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Feature Articles : Nov 1, 2010 ( )
Microarray Technology Moves to the Fore
Improved and Reconfigured Platforms Help Researchers Maximize Genomics Studies
Microarray technology has come of age as a powerful approach to revealing the genome and its dynamic expression through the application of gene-hybridization or gene-expression microarrays. While the former are aimed at detecting the presence of specific genes in a sample, the latter are designed to measure the level of activity of genes in particular tissues.
Because gene-expression microarrays display the transcriptional activity of the tissue from which they are derived, they have the potential to reveal new and unanticipated gene functions, including unforeseen disease subtypes, new diagnostic markers, and mechanisms determining disease susceptibility.
As the technology has developed over the years, earlier problems of lack of consistency and repeatability have been addressed, and the data generated by these investigations is much more robust and comprehensive than in the early discovery period of this technology. A number of companies are moving forward on different fronts to make these improved and reconfigured platforms available to their customer base.
Much of the activity in microarray design is based on the custom requirements of investigators. The starting point is the basic material used in building microarrays, mainly oligonucleotides and peptides. Sigma Life Sciences, a division of Sigma-Aldrich, has substantial involvement in this technology with facilities throughout the world dedicated to their manufacture, according to Stacey Hoge, product manager for custom DNA and PEPscreen, and Carlos I. Martinez, Ph.D., head of global technology development.
“Given that we have many manufacturing sites, it is important that our technology be normalized and harmonized,” Hoge explains. “Everything is made to order, but at the same time, we have to rapidly meet the needs of our customers.”
Synthetic peptides can be important components of disease-monitoring technologies. Sigma produces overlapping peptides that represent strong HIV epitopes. They can be incorporated into 96-well microarrays and used to screen patient sera for HIV progression, as evidenced by the production of anti-HIV antibodies.
“Frequently, customers are looking to improve the quality of printing when they design microarrays, so we may use an amine linkage to achieve better printing quality,” explains Dr. Martinez.
Monitoring and repairing errors that may be inadvertently introduced into the sequences of the reagents is an important component of the Sigma services, especially since the work is time-sensitive. Peptides and oligonucleotides are quality controlled through the use of MALDI-TOF and electrospray ionization.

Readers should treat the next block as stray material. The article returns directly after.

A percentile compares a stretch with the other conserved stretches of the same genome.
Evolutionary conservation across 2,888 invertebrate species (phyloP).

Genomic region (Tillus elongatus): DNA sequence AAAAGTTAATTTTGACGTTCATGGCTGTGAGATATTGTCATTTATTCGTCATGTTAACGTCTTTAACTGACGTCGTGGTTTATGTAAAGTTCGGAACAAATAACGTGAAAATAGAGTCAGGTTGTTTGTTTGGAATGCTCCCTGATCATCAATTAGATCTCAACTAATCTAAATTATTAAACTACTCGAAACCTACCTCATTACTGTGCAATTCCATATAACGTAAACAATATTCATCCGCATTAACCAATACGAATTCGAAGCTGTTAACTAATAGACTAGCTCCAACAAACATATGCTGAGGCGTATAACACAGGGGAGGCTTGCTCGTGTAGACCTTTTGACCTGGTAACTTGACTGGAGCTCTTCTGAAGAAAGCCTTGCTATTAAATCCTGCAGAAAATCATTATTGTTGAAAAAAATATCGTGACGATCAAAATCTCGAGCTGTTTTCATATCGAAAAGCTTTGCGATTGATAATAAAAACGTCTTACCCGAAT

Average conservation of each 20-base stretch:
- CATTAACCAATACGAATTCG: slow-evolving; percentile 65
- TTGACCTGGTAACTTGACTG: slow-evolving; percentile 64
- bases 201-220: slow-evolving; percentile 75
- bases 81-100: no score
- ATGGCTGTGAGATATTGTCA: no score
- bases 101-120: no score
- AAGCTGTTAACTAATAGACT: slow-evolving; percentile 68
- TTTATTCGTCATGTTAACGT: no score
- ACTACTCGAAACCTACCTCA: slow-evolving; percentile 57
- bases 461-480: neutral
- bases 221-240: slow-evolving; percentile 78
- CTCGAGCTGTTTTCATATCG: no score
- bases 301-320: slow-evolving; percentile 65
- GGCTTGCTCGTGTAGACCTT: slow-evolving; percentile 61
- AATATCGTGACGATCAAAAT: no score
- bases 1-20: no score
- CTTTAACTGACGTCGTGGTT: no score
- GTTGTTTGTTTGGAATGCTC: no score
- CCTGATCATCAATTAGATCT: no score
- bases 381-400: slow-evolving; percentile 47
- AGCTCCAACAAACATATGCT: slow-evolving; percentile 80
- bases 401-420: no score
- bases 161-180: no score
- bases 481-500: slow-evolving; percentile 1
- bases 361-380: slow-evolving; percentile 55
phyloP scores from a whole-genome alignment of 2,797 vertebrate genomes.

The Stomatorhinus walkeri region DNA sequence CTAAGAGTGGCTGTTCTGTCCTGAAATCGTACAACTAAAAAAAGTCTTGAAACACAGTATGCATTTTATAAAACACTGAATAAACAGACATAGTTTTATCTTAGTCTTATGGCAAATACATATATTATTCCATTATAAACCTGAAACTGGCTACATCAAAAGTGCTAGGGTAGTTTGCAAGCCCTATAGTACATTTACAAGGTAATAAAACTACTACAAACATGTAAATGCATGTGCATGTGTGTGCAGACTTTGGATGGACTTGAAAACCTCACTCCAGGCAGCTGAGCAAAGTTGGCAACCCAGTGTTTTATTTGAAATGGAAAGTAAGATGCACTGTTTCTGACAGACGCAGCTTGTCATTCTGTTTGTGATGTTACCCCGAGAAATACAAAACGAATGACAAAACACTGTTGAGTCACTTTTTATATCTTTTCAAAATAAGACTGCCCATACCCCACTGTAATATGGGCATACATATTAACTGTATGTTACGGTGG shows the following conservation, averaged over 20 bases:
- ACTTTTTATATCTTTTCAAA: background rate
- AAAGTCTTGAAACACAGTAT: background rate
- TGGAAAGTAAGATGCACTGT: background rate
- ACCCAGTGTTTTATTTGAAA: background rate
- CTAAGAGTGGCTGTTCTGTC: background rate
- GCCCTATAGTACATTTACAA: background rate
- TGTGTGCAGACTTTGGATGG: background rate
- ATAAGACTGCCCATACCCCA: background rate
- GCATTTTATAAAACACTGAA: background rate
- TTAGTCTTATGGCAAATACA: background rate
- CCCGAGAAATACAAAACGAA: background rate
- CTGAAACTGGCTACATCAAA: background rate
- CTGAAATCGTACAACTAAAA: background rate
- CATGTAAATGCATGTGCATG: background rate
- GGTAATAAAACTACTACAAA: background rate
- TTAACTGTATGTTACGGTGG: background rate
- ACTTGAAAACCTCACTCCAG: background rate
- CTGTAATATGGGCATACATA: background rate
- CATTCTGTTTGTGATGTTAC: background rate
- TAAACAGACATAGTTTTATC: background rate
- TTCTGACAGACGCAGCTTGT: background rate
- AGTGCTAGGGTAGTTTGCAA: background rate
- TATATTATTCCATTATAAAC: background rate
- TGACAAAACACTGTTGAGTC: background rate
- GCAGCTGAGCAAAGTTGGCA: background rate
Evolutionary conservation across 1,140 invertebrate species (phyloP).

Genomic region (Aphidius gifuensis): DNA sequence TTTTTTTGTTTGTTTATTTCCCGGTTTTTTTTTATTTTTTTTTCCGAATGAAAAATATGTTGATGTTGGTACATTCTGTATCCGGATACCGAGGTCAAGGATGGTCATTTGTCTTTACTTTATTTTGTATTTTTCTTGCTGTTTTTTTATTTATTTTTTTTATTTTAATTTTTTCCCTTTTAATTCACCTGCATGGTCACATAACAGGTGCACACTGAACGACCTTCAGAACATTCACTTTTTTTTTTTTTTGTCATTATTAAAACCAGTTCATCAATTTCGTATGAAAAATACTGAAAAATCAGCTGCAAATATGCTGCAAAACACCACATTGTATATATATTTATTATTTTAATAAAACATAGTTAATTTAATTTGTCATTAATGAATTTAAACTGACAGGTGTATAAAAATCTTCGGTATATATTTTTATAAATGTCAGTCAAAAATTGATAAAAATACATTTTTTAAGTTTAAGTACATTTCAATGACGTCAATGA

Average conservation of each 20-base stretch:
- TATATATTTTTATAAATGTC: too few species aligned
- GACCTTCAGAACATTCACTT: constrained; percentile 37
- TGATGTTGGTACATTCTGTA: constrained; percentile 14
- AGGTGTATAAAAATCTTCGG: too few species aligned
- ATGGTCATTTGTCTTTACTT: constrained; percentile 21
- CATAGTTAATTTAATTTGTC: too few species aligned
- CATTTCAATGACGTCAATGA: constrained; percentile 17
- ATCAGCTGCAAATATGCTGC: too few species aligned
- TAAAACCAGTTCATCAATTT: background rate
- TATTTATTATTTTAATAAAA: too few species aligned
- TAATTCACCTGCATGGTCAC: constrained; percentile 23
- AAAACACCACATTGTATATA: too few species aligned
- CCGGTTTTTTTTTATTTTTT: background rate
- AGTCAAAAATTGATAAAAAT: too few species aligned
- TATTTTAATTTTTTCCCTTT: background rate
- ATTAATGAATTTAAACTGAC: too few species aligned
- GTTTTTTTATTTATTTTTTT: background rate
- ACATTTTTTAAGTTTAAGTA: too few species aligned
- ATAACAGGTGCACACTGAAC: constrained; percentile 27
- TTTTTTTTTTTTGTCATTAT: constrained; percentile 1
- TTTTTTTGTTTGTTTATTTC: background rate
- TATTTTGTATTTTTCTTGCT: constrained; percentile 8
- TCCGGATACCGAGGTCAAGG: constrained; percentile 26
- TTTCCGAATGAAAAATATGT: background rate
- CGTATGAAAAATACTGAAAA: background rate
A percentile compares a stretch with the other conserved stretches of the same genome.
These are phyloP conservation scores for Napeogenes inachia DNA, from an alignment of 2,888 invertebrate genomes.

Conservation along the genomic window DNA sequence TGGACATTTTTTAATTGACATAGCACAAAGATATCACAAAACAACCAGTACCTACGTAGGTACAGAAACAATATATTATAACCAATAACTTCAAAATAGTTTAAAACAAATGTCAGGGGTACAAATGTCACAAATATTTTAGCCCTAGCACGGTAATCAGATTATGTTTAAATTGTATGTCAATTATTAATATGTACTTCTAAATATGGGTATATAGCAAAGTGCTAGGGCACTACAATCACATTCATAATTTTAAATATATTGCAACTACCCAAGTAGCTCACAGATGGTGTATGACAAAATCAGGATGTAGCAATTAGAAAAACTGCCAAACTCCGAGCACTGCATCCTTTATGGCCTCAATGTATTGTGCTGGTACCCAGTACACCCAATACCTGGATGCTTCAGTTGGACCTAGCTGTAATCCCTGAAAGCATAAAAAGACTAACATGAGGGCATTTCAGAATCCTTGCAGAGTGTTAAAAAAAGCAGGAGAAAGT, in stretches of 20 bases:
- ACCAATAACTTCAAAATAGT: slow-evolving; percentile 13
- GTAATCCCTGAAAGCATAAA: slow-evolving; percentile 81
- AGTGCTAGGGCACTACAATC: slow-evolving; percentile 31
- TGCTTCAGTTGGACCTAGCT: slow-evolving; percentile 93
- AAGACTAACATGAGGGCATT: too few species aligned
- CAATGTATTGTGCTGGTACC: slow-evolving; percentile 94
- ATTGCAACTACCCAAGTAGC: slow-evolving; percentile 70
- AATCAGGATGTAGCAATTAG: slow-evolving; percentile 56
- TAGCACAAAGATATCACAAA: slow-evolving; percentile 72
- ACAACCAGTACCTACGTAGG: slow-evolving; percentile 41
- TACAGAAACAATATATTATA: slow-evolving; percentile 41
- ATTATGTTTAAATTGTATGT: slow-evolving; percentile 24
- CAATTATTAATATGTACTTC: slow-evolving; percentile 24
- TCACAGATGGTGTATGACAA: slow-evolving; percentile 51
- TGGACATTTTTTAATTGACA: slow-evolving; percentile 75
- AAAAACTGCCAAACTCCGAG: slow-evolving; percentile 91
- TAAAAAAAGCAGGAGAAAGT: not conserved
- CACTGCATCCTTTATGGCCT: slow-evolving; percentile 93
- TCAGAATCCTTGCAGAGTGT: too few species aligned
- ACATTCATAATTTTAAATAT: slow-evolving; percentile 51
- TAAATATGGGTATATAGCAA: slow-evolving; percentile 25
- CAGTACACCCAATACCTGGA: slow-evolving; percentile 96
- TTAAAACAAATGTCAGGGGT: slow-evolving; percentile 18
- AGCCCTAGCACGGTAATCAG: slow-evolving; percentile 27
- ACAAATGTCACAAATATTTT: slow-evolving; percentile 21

“Analytical instrumentation is similar to the computer industry, in that it is constantly changing. The machines cost hundreds of thousands of dollars, so we can’t be constantly replacing them; however we are adding minor upgrades and improved software all the time.”
In fact, the lifespan of a typical instrument is about 10 years. “The benefits of this evolving technology are greater simplicity and lower operating costs, but this requires orchestration because all our centers must have identical approaches.”
Affymetrix offers platforms for DNA copy number, SNPs, and RNA-expression analysis, according to Dara Wright, vp for clinical marketing.
“Recently, we commercialized the OncoScan FFPE Express cancer copy-number array service.” This platform is designed to profile FFPE samples on the company’s GeneChip microarray platform. These genetic signatures aid in clinical trial stratification and may ultimately lead to companion diagnostic and other clinical test development, Wright adds.
The technology requires a modest quantity of input DNA and yields copy number, allelic ratio, and somatic mutation data from the samples. The intention is also to develop an off-the-shelf product that customers can run in their own lab.
The challenges inherent in building microarray-based tests that can achieve FDA approval are well-known. “There is a growing body of literature and clinical studies detailing how multiparametric gene signatures can significantly improve diagnostic yield as compared to traditional techniques such as karyotyping.
“There is a consensus building in the industry concerning the optimal approach to validation and development of oversight guidelines for lab-based interpretations of complex findings. I believe it is likely that many new genetic tests for cancer diagnosis and prognosis will reach commercialization in the next few years.”
To expedite the improvement of array-based clinical assays, the company has introduced the Powered by Affymetrix Program, which enables partners to build and commercialize tests for disease diagnosis and stratification.